Social-Scientific Methods for the New Testament

About: this paper was delivered to Professor Peter Rodgers at Fuller Theological Seminary during my final quarter for a self-directed study of Socio-Rhetorical Analysis.

 

When we study the text, we should attempt to hear the words of the New Testament in the way the original Greek-speaking audience would have heard them, which involves understanding the argument of the text and its persuasiveness. Since all compositions utilize rhetoric, whether oral or written, we can be certain that the documents of the New Testament have rhetorical features. We need not force any classical rhetorical features upon the text; we need only to allow the text to speak for itself, and to describe its argument, how it makes its argument, and how it was received, if at all possible. As such, we are not forcing anything upon the text, but rather, we are extracting out from the text what was there all along. But in order to understand the text rhetorically, we need to understand its social context.

The text was delivered to a particular people in a particular time with particular customs, practices, and beliefs. The text is the product of its culture, within which it must be understood. Therefore, we need to begin to learn the theories and practices of the social-sciences,1 so that we can apply them when interpreting the Bible. The social-sciences address social categories, topics for thinking about the world, life in the Mediterranean world, the ideology of the text, and a variety of other categories. There are four social categories, which are as follows: social roles; social institutions; social codes; and social relationships.2 The topics for thinking about the world, life in the Mediterranean world, and the ideology of the text all fall into one of these four social categories. We will briefly look at the topics, the Mediterranean world, and the ideology of the text, respectively, so that we can begin to equip ourselves for a socio-rhetorical analysis of a biblical text.

There are seven social topics for talking about the world, which are as follows: a conversionist response; a revolutionist response; an introversionist response; a Gnostic-manipulationist response; a thaumaturgical response; a reformist response; and a utopian response. The conversionist response maintains that salvation for the world comes through transformation of the individual. The revolusionist response maintains that salvation comes through destruction of the world. The introversionist response believes that salvation comes through withdrawal from the world. The Gnostic-manipulationist response believes that through the right means and methods evil can be overcome in the world, and therefore salvation is possible. The thaumaturgical response focuses on individual salvation or relief from ill situations, where salvation takes the form of healing, relief, restoration, or eternal life. The reformist response focuses on the necessity for social structures to be transformed since they are corrupt, so that salvation will be present when the structures change and improve general behavior, and this response assumes that the structures are open to supernatural influence over the individuals that make up and alter the structures. The utopian response attempts to create a new world and eradicate evil.3 We must identify these responses not only in the text, but also in ourselves, so that we might strive to keep our presuppositions from creeping into the text.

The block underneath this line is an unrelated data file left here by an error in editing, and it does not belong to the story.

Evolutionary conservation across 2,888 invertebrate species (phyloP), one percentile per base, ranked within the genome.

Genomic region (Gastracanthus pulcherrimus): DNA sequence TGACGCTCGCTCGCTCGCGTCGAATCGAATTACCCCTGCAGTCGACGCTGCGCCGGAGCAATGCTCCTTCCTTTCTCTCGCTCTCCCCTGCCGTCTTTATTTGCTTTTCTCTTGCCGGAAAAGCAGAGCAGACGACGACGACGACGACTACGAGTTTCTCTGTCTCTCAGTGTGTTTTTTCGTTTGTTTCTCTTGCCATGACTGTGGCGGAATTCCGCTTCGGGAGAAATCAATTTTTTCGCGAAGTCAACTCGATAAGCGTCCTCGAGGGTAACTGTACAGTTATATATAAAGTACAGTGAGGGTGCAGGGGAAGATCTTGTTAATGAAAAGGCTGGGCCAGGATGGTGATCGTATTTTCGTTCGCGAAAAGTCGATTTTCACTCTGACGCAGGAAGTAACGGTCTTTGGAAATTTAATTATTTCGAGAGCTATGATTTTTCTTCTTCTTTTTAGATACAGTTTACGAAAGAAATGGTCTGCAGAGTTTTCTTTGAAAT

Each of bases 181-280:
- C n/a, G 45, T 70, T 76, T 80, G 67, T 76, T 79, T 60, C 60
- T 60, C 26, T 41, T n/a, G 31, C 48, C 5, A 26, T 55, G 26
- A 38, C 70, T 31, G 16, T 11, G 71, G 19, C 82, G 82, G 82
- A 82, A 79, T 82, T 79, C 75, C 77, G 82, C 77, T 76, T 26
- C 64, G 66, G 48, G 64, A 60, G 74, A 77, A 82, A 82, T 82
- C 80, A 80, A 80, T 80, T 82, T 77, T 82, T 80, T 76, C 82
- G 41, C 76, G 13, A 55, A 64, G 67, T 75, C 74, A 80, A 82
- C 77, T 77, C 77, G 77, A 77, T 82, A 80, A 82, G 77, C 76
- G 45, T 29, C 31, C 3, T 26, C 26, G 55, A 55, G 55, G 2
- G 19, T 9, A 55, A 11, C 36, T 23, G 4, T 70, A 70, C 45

The Mediterranean world of the first century was an honor and shame society. Honor for this society meant one’s rightful place. Honor was associated with males. Shame for this society meant one’s sensitivity towards one’s honor. Shame was associated with females. In terms of honor, it could be ascribed or acquired. Acquired honor was highly desired. Honor in general was a claim to self-worth, an acceptable way to rate one’s self socially in the culture.4

The Mediterranean world consisted of dyadic personalities. Dyadic personalities perceive that individuals are dependent upon each other, that they are interconnected. Since they emphasize the group, they understand that it is necessary to live out the social expectations of them. Dyadic personalities perceive themselves based upon how others perceived of them.5

The Mediterranean world of the first century was largely based upon dyadic contracts. Dyadic contracts were informal contrasts between pairs that functioned off of the value of reciprocity within the honor and shame society. There were two possible dyadic contracts. First, colleague contracts, which were agreements made by two parties of the same social standing. Second, patron-client contracts, which were agreements made between two parties of different social standing. In the former, the agreement is ongoing, where the parties, for the sake of honor, continually reciprocate the challenge indefinitely. In the latter, since the statuses of the parties are not symmetrical, the agreement is more of a gift, and it is usually to obtain something that is badly in need.6

The Mediterranean world was built around a public challenge-response system among equals. The system was such that a challenge would be raised publicly, the individual receiver and the public would perceive the challenge, and the individual and the public would evaluate the challenge and respond. Failure to respond would be publicly perceived as a failure to defend one’s honor. The receiver would lose honor while the challenger would gain honor. Among equals, all events outside of the family were understood within this challenge-response system.7